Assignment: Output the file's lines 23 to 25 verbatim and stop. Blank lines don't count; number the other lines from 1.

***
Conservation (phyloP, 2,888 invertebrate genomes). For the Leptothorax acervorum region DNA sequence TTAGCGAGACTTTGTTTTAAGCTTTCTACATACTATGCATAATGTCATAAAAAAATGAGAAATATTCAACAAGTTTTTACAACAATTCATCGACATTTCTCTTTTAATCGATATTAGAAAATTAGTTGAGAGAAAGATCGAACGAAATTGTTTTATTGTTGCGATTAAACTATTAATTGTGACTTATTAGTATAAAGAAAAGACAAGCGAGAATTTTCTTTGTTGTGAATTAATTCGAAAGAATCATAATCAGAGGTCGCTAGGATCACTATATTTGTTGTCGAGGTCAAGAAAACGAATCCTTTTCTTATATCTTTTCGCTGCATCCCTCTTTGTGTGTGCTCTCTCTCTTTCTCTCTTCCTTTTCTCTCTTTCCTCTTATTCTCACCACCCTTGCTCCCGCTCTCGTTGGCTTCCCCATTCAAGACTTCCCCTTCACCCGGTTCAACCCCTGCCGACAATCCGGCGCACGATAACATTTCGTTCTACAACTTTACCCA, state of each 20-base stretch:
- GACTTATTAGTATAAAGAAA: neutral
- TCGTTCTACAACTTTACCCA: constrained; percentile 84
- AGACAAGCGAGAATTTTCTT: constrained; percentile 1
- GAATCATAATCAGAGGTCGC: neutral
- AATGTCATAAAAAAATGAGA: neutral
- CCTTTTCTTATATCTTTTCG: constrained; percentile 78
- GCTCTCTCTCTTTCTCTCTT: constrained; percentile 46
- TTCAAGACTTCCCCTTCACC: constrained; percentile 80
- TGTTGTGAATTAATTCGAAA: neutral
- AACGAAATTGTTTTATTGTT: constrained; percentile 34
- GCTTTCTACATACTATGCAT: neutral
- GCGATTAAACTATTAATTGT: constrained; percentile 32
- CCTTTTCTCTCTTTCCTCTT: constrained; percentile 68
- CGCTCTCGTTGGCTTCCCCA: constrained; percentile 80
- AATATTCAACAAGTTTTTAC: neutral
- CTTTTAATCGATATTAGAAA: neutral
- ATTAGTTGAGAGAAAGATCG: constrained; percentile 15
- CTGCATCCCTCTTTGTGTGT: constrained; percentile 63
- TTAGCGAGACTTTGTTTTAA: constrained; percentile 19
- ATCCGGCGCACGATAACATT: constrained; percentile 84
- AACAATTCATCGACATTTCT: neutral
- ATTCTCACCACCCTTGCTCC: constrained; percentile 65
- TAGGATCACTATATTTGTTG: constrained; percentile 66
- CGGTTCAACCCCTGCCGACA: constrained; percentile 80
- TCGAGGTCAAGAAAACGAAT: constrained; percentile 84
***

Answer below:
- ATTCTCACCACCCTTGCTCC: constrained; percentile 65
- TAGGATCACTATATTTGTTG: constrained; percentile 66
- CGGTTCAACCCCTGCCGACA: constrained; percentile 80